Part 1 set the foundation for answering how God can feel regret in Genesis 6:5-8. I will now complete my answer.
Defining words in the Bible always depends on the context (see part 1). God created man good and Adam expressed his free will to disobey God. Sin and evil were rampant throughout the world leading up to Genesis 6:5-8. The primary verse in question is Genesis 6:6 NASB “The LORD was sorry [regretted] that He had made man on the earth, and He was grieved in His heart.”
Verse 6 different translations we see God was grieved, sorry, regretful, or repented His decision to create humanity. Which word best describes God’s emotions in this passage? The Hebrew word “atsab” means to hurt, pain, or grieve. Different versions of the Bible express this emotion using different words. The ASV indicates God “repented” implying He had a change of mind. The ESV/HCSB indicates God “regretted.” The NKJV/ESV/NASB says God was “sorry” He made man. In the NIV the translators used “grieved.”
I am going to eliminate God repented because He is unchanging. An unchanging God cannot have a change of mind. And yet, God will change His actions in response to changing circumstances. Jonah was asked by God to preach repentance to the people of Nineveh and instead he ran away. Why? He knew if the people of Nineveh repented God would forgive them. He didn’t think they deserved mercy. Eventually, Jonah does preach to them. Jonah 3:2 “Arise, go to Nineveh the great city and proclaim to it the proclamation which I am going to tell you.” Once the people realized their wickedness in the face of a holy God, they repented. Jonah 3:5, “Then the people of Nineveh believed in God.” They placed their trust in God. We see God’s response in Jonah 3:10, “When God saw their deeds, that they turned from their wicked way, then God relented concerning the calamity which He had declared He would bring upon them. And He did not do it.” God responded with forgiveness. This does not violate His unchanging nature; the circumstances changed. God simply responded to the peoples’ change of heart. The same could be said of us when we move from unbelief to belief. Unbelievers are under God’s judgment until they repent and place their trust in Jesus Christ for the forgiveness of their sins. One moment we are under God’s wrath and the next we are pardoned by the work of Jesus on the cross.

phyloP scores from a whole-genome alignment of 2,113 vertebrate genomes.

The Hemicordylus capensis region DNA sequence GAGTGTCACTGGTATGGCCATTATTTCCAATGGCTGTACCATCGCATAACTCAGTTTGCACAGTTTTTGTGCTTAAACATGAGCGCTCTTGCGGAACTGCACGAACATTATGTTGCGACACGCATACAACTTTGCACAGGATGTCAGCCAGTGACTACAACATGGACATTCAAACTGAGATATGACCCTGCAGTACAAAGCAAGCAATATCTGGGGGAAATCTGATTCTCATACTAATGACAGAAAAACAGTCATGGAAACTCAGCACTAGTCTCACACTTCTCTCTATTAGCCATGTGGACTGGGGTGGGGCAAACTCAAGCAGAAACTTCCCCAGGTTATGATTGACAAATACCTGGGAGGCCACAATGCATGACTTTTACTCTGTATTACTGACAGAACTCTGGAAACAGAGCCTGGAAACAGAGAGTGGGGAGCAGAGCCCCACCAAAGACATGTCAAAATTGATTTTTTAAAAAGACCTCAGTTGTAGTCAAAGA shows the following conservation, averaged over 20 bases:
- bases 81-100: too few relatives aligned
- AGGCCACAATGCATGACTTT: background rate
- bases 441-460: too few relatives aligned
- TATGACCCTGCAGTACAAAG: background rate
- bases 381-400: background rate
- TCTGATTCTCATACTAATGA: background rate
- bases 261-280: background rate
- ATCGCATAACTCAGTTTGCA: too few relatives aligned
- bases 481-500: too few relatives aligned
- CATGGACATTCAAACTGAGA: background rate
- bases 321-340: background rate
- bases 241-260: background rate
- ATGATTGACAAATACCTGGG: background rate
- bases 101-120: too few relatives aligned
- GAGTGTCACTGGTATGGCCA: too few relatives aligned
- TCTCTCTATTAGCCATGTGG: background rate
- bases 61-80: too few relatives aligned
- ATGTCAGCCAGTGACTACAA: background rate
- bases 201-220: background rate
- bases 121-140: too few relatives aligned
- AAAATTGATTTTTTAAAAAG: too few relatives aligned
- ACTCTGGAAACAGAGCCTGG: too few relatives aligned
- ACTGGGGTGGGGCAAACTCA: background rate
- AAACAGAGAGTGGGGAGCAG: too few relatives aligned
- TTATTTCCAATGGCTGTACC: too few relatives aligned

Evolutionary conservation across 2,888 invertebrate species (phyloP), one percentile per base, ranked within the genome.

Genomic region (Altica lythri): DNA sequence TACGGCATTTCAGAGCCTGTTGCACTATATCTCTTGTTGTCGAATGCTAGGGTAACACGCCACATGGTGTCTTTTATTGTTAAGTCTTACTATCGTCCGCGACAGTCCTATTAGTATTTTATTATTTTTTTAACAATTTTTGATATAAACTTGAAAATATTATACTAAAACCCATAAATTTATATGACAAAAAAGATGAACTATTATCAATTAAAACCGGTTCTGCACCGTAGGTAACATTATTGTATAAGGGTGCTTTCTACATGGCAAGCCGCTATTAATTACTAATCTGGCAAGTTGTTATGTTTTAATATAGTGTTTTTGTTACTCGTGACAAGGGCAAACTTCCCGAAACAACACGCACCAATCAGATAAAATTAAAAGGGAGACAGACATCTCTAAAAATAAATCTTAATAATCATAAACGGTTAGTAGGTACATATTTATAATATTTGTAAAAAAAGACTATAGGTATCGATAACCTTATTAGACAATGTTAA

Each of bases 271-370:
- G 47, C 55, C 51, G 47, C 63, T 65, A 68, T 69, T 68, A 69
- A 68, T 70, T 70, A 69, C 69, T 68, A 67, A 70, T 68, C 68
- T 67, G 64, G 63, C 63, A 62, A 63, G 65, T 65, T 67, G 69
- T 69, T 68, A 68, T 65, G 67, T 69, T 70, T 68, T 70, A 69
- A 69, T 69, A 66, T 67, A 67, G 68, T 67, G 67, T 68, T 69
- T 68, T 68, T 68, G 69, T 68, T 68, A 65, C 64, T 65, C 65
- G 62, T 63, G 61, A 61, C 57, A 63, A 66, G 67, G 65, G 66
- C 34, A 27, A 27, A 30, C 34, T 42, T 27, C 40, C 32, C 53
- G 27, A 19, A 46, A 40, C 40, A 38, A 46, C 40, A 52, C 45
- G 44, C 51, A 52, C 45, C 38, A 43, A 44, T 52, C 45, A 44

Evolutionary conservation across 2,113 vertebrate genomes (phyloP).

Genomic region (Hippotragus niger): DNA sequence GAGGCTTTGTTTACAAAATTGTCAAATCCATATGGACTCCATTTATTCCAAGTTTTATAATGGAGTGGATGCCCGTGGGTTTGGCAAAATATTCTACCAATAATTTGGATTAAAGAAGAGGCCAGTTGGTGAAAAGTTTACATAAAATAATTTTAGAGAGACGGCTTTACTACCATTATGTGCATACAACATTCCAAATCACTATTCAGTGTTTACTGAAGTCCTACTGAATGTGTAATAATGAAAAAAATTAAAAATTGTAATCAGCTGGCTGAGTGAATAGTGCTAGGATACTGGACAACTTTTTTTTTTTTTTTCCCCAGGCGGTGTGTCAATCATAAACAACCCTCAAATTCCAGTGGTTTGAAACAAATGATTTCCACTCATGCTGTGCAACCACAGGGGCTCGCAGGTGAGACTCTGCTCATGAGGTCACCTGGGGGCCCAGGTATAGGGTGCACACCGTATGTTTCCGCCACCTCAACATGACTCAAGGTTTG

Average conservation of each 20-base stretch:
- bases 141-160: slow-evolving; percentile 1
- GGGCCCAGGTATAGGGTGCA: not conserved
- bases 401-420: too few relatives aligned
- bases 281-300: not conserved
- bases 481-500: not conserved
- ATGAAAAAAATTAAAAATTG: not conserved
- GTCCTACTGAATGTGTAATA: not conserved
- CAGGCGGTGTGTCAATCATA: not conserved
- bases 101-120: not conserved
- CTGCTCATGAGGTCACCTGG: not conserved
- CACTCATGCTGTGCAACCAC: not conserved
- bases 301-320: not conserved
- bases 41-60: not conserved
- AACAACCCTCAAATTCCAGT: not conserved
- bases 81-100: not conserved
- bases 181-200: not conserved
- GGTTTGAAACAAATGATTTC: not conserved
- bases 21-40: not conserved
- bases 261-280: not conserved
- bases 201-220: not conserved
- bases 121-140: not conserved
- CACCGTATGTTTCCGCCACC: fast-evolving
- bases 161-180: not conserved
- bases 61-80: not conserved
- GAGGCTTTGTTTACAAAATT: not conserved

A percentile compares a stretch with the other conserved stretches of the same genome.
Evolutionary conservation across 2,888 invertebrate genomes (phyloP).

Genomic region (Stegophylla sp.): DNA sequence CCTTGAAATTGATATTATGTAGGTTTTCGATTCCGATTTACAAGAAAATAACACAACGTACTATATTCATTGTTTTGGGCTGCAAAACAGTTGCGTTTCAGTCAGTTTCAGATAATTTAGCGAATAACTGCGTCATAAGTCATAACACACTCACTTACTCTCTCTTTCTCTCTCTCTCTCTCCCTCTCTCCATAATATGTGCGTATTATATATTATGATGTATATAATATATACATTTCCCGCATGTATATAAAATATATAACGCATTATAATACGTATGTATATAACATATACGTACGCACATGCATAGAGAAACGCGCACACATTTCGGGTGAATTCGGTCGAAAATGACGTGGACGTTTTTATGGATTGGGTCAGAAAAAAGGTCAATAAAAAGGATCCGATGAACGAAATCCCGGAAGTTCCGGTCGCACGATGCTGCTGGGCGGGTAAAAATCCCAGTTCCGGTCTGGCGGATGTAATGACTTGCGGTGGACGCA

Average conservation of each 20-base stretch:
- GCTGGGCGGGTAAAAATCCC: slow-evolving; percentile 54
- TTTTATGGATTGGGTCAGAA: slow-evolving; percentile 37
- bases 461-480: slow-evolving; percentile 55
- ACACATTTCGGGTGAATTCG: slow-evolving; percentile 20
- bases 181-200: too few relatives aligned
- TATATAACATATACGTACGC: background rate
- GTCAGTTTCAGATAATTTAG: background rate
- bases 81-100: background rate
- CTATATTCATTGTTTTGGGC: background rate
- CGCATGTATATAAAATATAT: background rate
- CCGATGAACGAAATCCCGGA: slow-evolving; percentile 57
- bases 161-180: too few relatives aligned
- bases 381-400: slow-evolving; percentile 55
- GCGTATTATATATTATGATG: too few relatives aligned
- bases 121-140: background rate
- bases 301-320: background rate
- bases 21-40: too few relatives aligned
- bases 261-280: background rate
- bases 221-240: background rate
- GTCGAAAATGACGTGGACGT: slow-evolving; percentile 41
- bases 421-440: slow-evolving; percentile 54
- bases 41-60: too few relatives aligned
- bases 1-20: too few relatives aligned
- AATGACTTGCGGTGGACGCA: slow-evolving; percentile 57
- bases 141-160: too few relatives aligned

However, in the context of Genesis 6:6, God repented sounds like an internal change rather that a response to the actions of man. God cannot change his mind. For this reason I reject translations using the word repented.
The word regretted also carries unneeded baggage. Regret seems to express a change in God, rather than the circumstances. Regret doesn’t represent the nature of God.
I believe the best translation of the word atsab closely resembles the NASB Greek Dictionary definition to hurt, pain, or grieve. The versions that chose the words sorry or grieved, I believe best captures the author’s intentions. And yet, we have not escaped the problem. If God knows the future, why would he grieve if people turn their backs on Him? He knew the moment He created Adam and Eve, they and their offspring would rebel against His rulership. So why did God grieve about creating them?